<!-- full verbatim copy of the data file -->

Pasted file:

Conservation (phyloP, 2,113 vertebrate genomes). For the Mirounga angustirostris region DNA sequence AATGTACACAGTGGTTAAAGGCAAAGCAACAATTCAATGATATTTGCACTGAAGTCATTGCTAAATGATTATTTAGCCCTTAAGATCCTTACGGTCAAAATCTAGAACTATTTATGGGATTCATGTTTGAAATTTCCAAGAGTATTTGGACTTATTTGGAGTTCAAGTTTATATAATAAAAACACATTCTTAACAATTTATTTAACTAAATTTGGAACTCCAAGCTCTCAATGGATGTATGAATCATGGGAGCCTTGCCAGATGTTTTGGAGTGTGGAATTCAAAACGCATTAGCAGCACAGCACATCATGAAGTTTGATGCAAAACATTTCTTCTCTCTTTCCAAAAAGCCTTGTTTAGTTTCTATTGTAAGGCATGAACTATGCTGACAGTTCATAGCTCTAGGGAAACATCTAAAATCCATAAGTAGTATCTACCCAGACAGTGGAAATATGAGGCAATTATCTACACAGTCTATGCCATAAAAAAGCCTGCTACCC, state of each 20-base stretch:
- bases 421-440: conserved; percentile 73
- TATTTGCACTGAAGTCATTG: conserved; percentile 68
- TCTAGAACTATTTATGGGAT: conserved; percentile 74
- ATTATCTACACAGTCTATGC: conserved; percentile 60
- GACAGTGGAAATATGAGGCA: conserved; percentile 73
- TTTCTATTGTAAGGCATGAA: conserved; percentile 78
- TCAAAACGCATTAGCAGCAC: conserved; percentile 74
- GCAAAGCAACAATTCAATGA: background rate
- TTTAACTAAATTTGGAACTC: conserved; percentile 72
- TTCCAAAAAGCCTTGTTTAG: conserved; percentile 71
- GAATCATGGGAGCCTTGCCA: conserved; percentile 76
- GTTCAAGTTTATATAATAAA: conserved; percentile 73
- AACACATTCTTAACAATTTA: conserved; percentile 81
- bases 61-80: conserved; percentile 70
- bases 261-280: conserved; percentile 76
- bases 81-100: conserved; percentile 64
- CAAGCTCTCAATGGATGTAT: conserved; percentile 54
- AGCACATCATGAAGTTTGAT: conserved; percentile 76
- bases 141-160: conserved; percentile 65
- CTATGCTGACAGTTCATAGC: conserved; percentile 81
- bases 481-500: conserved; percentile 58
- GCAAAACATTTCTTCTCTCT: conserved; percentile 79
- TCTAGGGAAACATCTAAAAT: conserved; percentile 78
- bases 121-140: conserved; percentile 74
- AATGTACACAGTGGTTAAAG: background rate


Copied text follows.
Conservation (phyloP, 2,113 vertebrate genomes). For the Mirounga angustirostris region DNA sequence AATGTACACAGTGGTTAAAGGCAAAGCAACAATTCAATGATATTTGCACTGAAGTCATTGCTAAATGATTATTTAGCCCTTAAGATCCTTACGGTCAAAATCTAGAACTATTTATGGGATTCATGTTTGAAATTTCCAAGAGTATTTGGACTTATTTGGAGTTCAAGTTTATATAATAAAAACACATTCTTAACAATTTATTTAACTAAATTTGGAACTCCAAGCTCTCAATGGATGTATGAATCATGGGAGCCTTGCCAGATGTTTTGGAGTGTGGAATTCAAAACGCATTAGCAGCACAGCACATCATGAAGTTTGATGCAAAACATTTCTTCTCTCTTTCCAAAAAGCCTTGTTTAGTTTCTATTGTAAGGCATGAACTATGCTGACAGTTCATAGCTCTAGGGAAACATCTAAAATCCATAAGTAGTATCTACCCAGACAGTGGAAATATGAGGCAATTATCTACACAGTCTATGCCATAAAAAAGCCTGCTACCC, state of each 20-base stretch:
- bases 421-440: conserved; percentile 73
- TATTTGCACTGAAGTCATTG: conserved; percentile 68
- TCTAGAACTATTTATGGGAT: conserved; percentile 74
- ATTATCTACACAGTCTATGC: conserved; percentile 60
- GACAGTGGAAATATGAGGCA: conserved; percentile 73
- TTTCTATTGTAAGGCATGAA: conserved; percentile 78
- TCAAAACGCATTAGCAGCAC: conserved; percentile 74
- GCAAAGCAACAATTCAATGA: background rate
- TTTAACTAAATTTGGAACTC: conserved; percentile 72
- TTCCAAAAAGCCTTGTTTAG: conserved; percentile 71
- GAATCATGGGAGCCTTGCCA: conserved; percentile 76
- GTTCAAGTTTATATAATAAA: conserved; percentile 73
- AACACATTCTTAACAATTTA: conserved; percentile 81
- bases 61-80: conserved; percentile 70
- bases 261-280: conserved; percentile 76
- bases 81-100: conserved; percentile 64
- CAAGCTCTCAATGGATGTAT: conserved; percentile 54
- AGCACATCATGAAGTTTGAT: conserved; percentile 76
- bases 141-160: conserved; percentile 65
- CTATGCTGACAGTTCATAGC: conserved; percentile 81
- bases 481-500: conserved; percentile 58
- GCAAAACATTTCTTCTCTCT: conserved; percentile 79
- TCTAGGGAAACATCTAAAAT: conserved; percentile 78
- bases 121-140: conserved; percentile 74
- AATGTACACAGTGGTTAAAG: background rate